The Case of the Tilted Clubhouse: A Geographical Detective Story
Today, technologies like Google, Siri, and Wolfram Alpha can answer virtually any question in milliseconds. So it’s refreshing to come across a mystery that takes a little longer to unravel.
I recently found the solution to a minor historical puzzle that’s been gnawing at me for almost two years, ever since I moved to the Dogpatch neighborhood of San Francisco to set up Xconomy’s Bay Area bureau. To find the answer I had to tie together clues from several different sources, including Google Earth.
This amazing piece of free software has been around since 2005 (I’ve written about it here and here), and it’s used by millions of people around the world to explore detailed images of the earth’s surface, the ocean floor, and even the Moon and Mars. But my little discovery reminded me that Google has made many unheralded improvements to the program over the years, including the addition, in early 2009, of historical imagery.
Using a simple slider, a Google Earth user can turn the clock backward and forward for certain locations, revealing pictures of vanished landscapes that are nearly as old as aerial photography itself. It’s a remarkable tool, and by telling my story perhaps I’ll inspire a few readers to experiment with it.
The Dogpatch is an industrial neighborhood bordering San Francisco’s southeastern shore. In the nineteenth century it was home to the city’s shipbuilding trade and associated industries, including steelmaking and gunpowder manufacturing. It reached a peak of prosperity sometime around World War I, spent the next 70 years slumping into decay, and has recently begun to come alive again as a center for tech startups, light manufacturing, hip restaurants, and live/work lofts like the one I rent.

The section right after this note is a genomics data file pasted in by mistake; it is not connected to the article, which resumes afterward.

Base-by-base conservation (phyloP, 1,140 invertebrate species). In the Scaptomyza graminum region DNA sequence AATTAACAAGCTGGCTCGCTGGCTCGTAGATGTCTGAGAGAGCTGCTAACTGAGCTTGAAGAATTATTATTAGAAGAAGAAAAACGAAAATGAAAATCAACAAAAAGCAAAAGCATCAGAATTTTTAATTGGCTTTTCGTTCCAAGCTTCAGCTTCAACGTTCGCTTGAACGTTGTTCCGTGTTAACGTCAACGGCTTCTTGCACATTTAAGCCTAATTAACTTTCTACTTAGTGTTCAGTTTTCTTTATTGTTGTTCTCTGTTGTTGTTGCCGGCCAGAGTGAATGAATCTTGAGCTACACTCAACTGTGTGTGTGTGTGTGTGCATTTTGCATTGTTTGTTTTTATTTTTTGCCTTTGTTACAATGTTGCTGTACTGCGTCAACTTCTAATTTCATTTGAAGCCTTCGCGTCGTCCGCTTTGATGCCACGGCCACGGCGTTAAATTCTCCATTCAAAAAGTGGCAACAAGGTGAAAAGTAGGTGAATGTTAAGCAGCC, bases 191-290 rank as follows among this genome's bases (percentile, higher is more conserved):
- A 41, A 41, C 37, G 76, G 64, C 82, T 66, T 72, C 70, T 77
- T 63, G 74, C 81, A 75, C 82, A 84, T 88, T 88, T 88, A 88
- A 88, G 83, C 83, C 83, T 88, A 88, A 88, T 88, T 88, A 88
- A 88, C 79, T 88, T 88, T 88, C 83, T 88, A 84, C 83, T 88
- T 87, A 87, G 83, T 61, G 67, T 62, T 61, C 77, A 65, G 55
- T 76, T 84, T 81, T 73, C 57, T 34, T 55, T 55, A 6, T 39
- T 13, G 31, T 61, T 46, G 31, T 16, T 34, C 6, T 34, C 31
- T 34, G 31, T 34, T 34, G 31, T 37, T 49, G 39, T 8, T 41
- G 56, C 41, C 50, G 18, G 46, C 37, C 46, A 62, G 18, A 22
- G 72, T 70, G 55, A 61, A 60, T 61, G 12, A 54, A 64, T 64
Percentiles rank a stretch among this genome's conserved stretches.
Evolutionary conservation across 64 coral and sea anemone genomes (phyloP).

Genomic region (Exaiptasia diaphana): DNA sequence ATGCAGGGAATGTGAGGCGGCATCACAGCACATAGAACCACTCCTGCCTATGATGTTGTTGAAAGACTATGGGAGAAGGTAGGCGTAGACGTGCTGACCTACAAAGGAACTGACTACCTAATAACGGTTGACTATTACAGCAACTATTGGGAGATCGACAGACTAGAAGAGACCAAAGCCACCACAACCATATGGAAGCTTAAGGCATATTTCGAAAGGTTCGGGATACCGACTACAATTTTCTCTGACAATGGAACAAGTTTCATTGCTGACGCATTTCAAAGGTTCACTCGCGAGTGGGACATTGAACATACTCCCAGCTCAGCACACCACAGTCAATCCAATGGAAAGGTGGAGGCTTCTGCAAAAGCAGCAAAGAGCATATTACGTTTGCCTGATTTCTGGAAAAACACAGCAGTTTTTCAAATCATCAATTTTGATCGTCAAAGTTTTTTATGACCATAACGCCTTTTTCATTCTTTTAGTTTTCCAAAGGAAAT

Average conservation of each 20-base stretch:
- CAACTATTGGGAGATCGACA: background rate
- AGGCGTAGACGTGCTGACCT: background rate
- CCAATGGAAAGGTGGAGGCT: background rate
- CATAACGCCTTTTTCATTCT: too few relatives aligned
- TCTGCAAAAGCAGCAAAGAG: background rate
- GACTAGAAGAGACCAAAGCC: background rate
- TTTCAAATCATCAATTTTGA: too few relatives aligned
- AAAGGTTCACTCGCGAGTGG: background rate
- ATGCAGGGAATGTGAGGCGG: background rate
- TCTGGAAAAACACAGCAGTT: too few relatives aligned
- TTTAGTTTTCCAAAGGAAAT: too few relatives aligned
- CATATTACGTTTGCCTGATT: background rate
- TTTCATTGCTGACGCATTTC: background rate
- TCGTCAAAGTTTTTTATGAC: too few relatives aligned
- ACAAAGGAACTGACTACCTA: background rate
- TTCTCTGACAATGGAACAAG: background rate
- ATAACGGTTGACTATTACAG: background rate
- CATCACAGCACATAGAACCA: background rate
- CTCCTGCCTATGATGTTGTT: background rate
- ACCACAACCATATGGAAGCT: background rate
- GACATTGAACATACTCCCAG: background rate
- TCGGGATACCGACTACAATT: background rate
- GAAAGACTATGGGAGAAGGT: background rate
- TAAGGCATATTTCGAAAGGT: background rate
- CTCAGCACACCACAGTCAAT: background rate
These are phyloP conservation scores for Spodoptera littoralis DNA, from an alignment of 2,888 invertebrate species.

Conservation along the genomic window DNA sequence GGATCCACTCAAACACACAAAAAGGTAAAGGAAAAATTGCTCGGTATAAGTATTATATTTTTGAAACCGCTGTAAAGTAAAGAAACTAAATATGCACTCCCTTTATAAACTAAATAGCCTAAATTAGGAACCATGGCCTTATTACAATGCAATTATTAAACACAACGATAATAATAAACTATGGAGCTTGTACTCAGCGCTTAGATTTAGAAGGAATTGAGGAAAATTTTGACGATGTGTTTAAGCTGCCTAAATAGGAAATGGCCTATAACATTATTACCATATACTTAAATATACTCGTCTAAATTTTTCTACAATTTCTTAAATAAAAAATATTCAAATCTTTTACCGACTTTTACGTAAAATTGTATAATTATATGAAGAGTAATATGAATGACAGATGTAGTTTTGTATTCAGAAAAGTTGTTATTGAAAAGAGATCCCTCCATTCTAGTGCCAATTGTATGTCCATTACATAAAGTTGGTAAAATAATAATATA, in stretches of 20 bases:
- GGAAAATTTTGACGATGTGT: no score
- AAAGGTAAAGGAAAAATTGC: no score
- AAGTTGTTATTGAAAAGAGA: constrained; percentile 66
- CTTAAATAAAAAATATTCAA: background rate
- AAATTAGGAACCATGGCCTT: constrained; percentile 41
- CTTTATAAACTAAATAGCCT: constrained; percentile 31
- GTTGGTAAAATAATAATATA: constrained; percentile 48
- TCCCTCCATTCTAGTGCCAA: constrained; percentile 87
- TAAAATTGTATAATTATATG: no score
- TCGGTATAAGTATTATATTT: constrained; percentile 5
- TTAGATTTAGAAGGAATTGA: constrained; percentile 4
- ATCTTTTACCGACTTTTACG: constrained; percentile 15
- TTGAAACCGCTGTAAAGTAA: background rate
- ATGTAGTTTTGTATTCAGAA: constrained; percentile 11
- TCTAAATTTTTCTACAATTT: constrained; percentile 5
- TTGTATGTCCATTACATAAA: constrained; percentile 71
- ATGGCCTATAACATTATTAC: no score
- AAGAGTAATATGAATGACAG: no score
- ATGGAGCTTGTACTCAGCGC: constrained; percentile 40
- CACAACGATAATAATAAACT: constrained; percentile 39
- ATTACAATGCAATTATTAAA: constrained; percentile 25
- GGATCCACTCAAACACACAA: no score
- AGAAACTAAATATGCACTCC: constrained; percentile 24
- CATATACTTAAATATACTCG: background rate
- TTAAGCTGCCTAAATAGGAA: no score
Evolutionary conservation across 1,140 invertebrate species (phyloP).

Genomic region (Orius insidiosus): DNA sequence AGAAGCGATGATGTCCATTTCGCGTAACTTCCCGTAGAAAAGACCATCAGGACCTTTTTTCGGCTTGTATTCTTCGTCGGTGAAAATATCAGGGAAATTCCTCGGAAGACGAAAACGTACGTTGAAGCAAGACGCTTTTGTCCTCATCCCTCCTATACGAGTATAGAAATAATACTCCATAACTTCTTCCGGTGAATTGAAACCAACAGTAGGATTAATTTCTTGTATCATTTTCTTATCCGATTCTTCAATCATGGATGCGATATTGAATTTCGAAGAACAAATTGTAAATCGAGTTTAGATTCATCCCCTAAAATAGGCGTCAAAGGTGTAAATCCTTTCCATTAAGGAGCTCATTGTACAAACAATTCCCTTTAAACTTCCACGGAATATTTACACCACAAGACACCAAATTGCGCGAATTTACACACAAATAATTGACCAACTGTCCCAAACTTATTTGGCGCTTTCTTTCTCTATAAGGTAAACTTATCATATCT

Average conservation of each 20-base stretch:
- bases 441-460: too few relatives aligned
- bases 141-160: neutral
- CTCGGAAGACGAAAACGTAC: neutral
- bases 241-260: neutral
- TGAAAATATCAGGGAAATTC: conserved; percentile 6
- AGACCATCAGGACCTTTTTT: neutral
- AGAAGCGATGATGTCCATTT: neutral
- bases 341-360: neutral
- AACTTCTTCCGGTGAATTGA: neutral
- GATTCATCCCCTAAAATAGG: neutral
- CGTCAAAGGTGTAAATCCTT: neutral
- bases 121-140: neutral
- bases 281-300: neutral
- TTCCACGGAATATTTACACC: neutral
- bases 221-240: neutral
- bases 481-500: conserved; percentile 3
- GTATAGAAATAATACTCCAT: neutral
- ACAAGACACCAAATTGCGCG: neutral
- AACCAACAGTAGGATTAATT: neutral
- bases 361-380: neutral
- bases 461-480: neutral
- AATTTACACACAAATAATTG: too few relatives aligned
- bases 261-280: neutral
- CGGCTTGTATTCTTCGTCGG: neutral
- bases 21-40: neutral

The main drag through the Dogpatch is Third Street. Before the tidal flats in Mission Bay were filled in to create the land that’s now home to UCSF, a huge wooden structure called the Long Bridge linked the Dogpatch to central San Francisco. Third Street now follows the bridge’s path.
The mystery was this. One day in mid-2010, I was out walking my dog on Third Street between 22nd Street and 23rd Street, about three blocks east of my apartment, when I noticed that there’s a row of five buildings set at a 40-degree angle to the curb. All the other buildings on that block of Third Street are perpendicular to the street. But these five buildings cut through the block like a slash mark—see the snapshot at left from Google Earth.